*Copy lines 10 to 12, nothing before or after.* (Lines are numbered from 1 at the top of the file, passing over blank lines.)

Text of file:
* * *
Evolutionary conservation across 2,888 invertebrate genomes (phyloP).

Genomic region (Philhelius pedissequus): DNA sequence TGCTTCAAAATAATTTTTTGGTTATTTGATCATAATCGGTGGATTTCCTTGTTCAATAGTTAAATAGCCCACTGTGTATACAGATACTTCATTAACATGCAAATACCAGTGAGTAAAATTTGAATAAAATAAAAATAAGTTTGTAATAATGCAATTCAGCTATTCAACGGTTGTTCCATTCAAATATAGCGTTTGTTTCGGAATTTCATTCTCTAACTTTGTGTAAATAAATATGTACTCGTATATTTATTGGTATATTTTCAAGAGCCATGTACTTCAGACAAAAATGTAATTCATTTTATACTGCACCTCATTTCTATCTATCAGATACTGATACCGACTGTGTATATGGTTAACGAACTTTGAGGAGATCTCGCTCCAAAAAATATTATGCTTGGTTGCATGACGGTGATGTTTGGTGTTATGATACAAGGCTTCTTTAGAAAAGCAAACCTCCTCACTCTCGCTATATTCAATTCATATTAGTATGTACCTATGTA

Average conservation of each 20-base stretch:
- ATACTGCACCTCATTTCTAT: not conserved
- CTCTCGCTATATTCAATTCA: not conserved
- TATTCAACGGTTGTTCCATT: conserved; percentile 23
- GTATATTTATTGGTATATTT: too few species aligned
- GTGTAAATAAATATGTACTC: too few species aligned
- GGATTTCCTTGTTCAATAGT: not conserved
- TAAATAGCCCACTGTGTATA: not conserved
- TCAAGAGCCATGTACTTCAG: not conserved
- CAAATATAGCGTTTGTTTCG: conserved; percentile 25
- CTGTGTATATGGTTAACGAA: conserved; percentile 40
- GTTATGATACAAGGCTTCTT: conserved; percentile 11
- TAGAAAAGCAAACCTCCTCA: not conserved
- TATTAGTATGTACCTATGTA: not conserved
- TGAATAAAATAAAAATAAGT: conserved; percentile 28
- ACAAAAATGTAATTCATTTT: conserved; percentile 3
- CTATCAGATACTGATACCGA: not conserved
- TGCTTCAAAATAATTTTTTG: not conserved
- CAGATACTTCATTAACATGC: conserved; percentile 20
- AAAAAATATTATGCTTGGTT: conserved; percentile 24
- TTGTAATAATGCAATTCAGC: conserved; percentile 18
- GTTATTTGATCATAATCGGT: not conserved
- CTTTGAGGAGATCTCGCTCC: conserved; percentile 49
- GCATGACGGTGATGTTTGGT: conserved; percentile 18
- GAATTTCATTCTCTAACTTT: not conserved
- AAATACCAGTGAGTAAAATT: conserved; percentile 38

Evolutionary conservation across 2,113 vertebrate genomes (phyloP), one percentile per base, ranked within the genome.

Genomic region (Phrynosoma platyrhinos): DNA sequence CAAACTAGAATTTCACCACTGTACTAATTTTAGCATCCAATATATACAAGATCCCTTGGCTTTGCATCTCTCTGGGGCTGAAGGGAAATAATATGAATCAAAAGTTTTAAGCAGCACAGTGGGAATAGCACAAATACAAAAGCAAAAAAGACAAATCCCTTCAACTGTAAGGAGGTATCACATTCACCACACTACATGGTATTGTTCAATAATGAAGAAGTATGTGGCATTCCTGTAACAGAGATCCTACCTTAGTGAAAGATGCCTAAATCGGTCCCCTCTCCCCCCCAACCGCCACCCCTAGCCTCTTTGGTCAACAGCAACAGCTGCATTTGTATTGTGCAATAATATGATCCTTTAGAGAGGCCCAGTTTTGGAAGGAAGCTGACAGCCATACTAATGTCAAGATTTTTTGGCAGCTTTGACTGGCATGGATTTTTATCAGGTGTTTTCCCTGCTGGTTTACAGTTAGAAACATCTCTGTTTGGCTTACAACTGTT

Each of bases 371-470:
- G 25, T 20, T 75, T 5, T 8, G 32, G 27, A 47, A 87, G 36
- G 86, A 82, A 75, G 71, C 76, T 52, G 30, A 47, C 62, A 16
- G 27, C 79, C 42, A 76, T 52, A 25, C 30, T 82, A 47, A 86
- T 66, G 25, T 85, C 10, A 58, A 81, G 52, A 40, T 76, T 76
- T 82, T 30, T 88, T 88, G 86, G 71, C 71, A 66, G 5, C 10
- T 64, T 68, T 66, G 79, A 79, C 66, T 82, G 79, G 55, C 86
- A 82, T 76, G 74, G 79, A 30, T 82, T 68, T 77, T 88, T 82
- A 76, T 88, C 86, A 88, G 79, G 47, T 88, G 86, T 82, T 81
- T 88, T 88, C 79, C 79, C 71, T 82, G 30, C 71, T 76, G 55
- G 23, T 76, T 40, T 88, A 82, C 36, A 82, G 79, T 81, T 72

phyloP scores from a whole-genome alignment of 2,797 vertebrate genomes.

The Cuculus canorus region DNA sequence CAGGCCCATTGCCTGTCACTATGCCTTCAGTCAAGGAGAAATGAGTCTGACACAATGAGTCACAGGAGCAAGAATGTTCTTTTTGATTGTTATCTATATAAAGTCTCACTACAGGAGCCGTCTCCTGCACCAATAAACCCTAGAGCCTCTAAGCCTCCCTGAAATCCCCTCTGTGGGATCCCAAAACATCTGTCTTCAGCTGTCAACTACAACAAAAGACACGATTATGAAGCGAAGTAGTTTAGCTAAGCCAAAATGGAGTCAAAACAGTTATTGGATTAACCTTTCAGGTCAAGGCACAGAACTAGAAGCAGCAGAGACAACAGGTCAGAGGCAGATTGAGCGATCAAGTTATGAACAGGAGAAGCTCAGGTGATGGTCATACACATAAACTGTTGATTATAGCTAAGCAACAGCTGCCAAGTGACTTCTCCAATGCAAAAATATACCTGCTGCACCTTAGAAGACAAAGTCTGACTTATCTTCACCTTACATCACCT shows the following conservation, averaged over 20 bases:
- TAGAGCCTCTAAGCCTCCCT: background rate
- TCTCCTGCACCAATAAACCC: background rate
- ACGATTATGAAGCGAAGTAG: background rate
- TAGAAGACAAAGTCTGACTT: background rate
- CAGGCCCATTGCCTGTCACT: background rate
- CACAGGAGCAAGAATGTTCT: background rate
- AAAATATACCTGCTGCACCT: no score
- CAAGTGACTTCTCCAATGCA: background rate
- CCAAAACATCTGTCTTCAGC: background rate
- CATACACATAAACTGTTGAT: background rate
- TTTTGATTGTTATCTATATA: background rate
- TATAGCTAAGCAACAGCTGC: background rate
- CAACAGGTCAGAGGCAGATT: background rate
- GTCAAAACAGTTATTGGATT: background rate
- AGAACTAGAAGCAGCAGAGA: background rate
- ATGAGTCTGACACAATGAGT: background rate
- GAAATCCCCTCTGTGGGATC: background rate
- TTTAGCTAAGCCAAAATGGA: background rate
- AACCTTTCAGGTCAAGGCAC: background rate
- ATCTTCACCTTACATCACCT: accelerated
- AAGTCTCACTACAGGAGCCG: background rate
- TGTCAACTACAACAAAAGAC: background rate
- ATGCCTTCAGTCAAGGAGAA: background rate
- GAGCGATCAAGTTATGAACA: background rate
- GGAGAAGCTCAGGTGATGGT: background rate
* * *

- TAAATAGCCCACTGTGTATA: not conserved
- TCAAGAGCCATGTACTTCAG: not conserved
- CAAATATAGCGTTTGTTTCG: conserved; percentile 25